Fourth Generation Wireless Networks And Interconnecting Standards

Third generation wireless networks are commencing their services in several countries soon. This generation includes several standards of IMT-2000 such as UMTS, CDMA2000, UWC-136, and EGPRS. The new generation wireless cellular networks although include new IP-based and mobility supported features still will suffer from a divergence between standards which limits the roaming of users between heterogeneous networks and thus limits the mobility of users. The issues of QoS such as perceived data rate, delay for message delivery, and the cost are yet to be addressed completely in the third generation wireless network. Interconnection of wireless cellular networks of different standards with the wired networks and other type of wireless networks such as satellite networks in an efficient and cost effective way calls for a new generation of wireless networks.

This special issue will address the state-of-the-art of proposals and research activities toward the fourth generation networks and how these networks can provide global seamless roaming between heterogeneous wireless and wired networks. Introduction of the inter working units (IWU) between networks of different standards (2G, 3G, and 4G) and between satellite and terrestrial wireless networks could be considered as the main issue in these networks. How the fourth generation networks can change the roaming capability of the previous generations at an affordable cost and perceived quality and how they boost the progress toward real personal communications are the issues to be discussed in this special issue. The special issue looks at different technologies, different protocols, and different network architectures that will be supported in the fourth generation wireless networks. Applications and services such as location services to be supported in the fourth generation wireless networks as well as challenges in this migration are of particular interests in this special issue.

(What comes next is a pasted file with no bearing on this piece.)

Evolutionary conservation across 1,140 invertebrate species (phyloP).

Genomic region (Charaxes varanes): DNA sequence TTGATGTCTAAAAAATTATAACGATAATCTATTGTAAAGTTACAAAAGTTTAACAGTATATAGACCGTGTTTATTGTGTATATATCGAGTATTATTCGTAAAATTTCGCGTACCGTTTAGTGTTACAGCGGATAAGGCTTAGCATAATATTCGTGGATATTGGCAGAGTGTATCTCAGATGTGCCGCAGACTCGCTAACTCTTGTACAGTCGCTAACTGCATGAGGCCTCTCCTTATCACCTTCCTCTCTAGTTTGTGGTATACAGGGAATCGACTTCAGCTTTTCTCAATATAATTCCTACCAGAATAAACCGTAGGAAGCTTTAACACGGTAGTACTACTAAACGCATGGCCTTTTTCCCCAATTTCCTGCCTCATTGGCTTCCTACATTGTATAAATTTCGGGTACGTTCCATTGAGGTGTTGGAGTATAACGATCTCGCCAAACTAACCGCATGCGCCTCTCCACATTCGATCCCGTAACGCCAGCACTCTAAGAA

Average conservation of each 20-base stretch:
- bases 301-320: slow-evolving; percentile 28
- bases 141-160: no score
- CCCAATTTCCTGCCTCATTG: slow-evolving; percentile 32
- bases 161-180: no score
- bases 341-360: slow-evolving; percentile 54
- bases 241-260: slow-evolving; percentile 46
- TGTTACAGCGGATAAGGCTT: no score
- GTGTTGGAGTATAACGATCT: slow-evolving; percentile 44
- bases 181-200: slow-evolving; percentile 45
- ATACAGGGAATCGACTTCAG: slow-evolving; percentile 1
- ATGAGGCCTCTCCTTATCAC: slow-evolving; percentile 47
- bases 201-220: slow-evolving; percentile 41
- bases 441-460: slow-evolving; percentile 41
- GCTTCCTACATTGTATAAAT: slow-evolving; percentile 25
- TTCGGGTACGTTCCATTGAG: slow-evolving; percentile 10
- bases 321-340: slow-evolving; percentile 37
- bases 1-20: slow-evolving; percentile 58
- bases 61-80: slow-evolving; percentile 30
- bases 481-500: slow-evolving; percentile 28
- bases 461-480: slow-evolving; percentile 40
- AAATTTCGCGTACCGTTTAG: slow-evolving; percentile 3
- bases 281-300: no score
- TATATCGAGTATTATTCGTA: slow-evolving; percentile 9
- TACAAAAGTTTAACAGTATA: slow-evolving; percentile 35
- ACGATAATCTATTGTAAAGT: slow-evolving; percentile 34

Suggested topics for this special issue on “Fourth Generation Wireless Networks and Interconnecting Standards” include but not limited to:

  • 2G/3G migration to fourth generation networks
  • Interoperability and interconnection between heterogeneous networks
  • Trends and developments for fourth generation wireless networks
  • Network architectures and protocols for fourth generation networks
  • Location aware services and applications in fourth generation networks
  • Management techniques for 4G networks (traffic, mobility, location, QoS, etc.)
  • Physical layer enhancement for fourth generation networks
  • Seamless roaming between satellite and terrestrial networks
  • Support of previous generation infrastructure in fourth generation networks
  • Role of Internet and its interconnection in fourth generation wireless networks

 

Feature of 4th Generation of Wireless Network

In the course of the accelerated contention of wireless technologies with wired technologies, broadband wireless service has become a reality, and wireless Internet is attainable. However, Quality of Service and cost remain as deficiencies of wireless systems. Despite the freedom of mobility, in the data arena, wireless technologies have enjoyed limited popularity to speak of. The true advantage of mobility in the context of broadband services is exemplified by the capability to deliver location specific services to the mobile user. Expanding the user’s range of sight through the fog, and around the corner, as well as increasing the user’s visibility to those around him, are among the objectives.

This feature topic issue will address the state-of-the-art of proposals and research activities toward the next generation broadband wireless networks and how these networks can provide global seamless roaming between heterogeneous wireless, satellite, and wired networks. Introduction of the inter working units (IWU) between networks of different standards (2G, 3G, and 4G) and between satellite and terrestrial wireless networks could be considered as the main issue in these networks. The next generation broadband wireless networks will provide new services to users such as Internet connectivity and navigation through satellite and terrestrial networks with perceived level of quality and at an affordable cost.